Our Latest News

Visitor safety under the spotlight in new walker safety video

16/04/2018

Visitor safety in Tasmania's national parks and reserves has received a major investment with a suite of projects, including a new feature video on bushwalking preparation and safety.More

Draft Frenchmans Cap Recreation Zone Plan 2018

12/04/2018

The Parks and Wildlife Service has released the Draft Recreation Zone Plan 2018 for the Frenchmans Cap area.More

Redeveloped Lake Tahune Hut now open

12/04/2018

A locally designed and built, energy-efficient and sustainable hut is now welcoming bushwalkers at Lake Tahune on the Frenchmans Cap Track in the Tasmanian Wilderness World Heritage Area.More

Strap-toothed Beaked Whale

Strap-toothed Beaked Whale(Drawing by Graham Sanders) 
The Strap-toothed Beaked Whale is rarely seen, as this is an open-ocean species. It can be identified by its small melon shaped head which has a grey band behind and joins with a light grey band on the dorsal surface. Smaller than Cuviers Beaked Whales, Strap-toothed Beaked Whales reach about 6 m in length and weigh up to 2 ton. Males have a pair of long, strap-shaped teeth (tusks) in the lower jaw that prevent them fully opening their mouths as they curl backward and inward. They are known to bask on calm, sunny days and sink slowly below the surface. They do not generally show their flukes on diving, which lasts at least 10 minutes. They are generally black/grey in colour, some with a brownish tinge and white underside. They have a white throat-patch which extends behind the eye and blends with a lighter grey on the dorsal surface. In other characteristics they are similar to other beaked whales with a slender body and long dolphin-like beak, triangular tail fluke and small sickle-shaped dorsal fin.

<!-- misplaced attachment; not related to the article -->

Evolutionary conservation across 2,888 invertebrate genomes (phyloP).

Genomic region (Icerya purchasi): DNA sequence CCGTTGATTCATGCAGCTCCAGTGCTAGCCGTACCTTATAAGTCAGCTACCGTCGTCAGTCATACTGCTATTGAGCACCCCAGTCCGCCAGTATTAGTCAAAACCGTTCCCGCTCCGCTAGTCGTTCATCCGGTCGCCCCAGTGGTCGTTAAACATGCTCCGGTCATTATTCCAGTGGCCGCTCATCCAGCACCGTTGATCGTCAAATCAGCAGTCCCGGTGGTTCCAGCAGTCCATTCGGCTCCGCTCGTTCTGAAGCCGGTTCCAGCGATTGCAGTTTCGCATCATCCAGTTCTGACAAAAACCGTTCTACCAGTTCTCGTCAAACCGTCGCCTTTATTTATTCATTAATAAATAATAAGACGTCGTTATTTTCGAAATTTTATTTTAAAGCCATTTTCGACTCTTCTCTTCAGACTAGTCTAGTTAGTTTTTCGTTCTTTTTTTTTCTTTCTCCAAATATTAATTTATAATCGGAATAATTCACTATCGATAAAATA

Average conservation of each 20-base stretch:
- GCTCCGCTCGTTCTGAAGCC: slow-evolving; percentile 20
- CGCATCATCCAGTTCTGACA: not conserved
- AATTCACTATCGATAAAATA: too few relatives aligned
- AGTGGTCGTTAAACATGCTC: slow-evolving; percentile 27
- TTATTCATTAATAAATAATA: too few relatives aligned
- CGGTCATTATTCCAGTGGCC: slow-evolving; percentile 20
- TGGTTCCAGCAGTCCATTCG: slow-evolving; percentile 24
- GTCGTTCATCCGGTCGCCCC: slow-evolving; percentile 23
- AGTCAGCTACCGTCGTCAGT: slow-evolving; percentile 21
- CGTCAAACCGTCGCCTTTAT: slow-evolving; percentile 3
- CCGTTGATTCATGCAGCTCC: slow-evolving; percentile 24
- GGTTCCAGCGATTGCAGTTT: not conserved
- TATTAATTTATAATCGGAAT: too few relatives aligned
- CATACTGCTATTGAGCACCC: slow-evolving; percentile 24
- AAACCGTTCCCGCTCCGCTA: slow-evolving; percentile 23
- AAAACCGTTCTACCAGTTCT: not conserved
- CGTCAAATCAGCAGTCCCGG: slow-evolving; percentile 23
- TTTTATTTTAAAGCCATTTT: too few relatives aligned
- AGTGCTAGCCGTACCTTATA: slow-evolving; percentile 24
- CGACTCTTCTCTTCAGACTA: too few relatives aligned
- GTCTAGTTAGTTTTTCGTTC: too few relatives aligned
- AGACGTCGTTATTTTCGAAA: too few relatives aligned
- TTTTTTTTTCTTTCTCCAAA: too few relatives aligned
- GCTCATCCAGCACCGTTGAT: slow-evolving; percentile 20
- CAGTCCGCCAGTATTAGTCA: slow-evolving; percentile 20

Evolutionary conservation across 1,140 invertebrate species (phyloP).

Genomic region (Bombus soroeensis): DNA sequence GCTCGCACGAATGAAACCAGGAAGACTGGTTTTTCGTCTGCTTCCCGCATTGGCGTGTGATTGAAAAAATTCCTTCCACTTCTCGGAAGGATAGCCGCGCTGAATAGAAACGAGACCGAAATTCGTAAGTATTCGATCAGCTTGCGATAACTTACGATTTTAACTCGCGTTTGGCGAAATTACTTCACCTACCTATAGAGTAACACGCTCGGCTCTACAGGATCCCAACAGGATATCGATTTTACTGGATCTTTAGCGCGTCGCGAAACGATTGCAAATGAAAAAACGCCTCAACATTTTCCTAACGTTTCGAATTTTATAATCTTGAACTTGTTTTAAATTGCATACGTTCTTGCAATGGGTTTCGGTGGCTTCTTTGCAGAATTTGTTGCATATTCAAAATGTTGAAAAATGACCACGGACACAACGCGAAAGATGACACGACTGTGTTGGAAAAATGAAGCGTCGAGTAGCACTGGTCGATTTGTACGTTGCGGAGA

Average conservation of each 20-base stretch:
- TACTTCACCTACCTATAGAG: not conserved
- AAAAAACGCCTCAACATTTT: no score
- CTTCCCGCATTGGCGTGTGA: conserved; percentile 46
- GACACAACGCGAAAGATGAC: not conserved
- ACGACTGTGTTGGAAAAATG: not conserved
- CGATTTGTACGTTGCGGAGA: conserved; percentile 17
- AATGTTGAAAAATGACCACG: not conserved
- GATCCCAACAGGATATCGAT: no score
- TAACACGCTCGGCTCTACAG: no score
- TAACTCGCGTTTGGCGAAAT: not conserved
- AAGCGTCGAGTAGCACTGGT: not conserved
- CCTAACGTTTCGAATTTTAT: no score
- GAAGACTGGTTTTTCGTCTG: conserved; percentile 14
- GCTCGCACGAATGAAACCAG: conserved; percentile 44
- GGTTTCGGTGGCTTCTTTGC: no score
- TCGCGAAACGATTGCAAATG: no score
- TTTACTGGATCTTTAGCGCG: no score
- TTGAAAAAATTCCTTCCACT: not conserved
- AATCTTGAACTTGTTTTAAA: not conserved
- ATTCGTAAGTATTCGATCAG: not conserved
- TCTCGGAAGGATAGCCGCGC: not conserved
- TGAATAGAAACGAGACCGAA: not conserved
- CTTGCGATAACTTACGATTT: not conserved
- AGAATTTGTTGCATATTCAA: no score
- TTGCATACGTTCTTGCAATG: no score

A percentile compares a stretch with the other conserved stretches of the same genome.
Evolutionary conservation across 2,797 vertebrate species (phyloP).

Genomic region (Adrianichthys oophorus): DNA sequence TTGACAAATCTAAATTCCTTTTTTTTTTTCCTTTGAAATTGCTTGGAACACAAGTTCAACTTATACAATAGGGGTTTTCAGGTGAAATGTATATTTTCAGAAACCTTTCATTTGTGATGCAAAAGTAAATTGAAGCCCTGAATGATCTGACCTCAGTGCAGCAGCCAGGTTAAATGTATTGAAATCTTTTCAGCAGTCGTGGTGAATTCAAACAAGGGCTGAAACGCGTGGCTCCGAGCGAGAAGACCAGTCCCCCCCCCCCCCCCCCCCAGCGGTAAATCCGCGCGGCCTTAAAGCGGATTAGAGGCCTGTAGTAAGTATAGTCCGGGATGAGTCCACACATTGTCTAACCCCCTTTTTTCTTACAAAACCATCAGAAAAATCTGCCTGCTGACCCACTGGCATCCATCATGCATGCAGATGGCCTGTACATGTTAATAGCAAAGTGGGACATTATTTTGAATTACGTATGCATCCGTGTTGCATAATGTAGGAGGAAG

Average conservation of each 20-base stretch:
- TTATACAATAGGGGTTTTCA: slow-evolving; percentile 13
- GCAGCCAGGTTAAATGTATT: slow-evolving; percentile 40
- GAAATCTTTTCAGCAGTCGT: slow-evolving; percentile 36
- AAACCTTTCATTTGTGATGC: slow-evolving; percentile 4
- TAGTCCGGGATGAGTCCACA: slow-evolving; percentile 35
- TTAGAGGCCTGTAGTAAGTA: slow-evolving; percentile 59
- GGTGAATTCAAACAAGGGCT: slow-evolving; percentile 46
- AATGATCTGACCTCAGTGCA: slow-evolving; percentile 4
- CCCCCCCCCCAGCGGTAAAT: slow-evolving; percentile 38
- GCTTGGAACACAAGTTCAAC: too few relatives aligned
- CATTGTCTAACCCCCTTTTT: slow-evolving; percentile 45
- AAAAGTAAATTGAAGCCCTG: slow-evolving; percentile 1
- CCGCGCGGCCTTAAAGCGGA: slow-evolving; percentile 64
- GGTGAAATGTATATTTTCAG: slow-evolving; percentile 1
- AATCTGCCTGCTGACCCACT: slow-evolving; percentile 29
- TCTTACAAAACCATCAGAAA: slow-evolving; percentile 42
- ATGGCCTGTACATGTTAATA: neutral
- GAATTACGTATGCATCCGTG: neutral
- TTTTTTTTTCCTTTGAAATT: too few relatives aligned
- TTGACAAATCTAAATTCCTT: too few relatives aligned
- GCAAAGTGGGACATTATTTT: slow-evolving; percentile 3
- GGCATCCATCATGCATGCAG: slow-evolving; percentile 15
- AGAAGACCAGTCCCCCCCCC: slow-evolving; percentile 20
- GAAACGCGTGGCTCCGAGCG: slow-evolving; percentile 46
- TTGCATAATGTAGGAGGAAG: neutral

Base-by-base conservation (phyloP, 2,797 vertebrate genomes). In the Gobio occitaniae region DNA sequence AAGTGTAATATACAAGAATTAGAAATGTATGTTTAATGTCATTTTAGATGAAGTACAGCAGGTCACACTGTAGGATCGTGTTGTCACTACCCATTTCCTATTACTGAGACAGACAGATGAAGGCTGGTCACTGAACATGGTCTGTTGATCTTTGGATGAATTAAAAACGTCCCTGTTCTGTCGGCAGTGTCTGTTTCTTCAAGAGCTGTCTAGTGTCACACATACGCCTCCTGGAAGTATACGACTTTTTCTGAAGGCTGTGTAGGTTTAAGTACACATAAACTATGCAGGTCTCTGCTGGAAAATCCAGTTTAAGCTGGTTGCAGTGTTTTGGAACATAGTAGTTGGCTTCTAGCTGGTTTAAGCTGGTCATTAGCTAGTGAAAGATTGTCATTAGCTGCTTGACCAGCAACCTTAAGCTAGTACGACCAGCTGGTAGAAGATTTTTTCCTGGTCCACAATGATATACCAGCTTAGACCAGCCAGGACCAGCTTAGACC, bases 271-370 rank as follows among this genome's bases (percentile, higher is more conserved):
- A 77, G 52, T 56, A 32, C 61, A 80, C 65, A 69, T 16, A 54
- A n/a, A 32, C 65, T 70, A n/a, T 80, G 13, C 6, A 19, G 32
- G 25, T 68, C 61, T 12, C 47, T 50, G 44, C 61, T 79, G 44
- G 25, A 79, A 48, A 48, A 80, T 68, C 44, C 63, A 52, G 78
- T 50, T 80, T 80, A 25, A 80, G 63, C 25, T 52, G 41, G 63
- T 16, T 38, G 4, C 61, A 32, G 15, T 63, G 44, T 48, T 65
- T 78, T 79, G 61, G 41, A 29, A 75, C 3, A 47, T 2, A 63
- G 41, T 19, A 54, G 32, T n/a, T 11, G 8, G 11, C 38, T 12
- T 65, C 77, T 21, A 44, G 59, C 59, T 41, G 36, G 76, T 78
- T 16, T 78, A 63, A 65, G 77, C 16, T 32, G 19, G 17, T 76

General Information

Distribution map of sightings and strandings (click to enlarge)
They are generally solitary but can be found in groups of up to three. They reach sexually maturity at around 5 years and can live up to 40 years. They are an open-ocean species that hunt mainly squid.

Stranding Information

The Strap-toothed Beaked Whale is Australia’s most common beaked whale to strand with over 70 recorded events. In most cases they are found singly stranded and dead but in a few cases there have been more than one animal involved. South Australia and Tasmania have the most incidents with around 30 standing events each.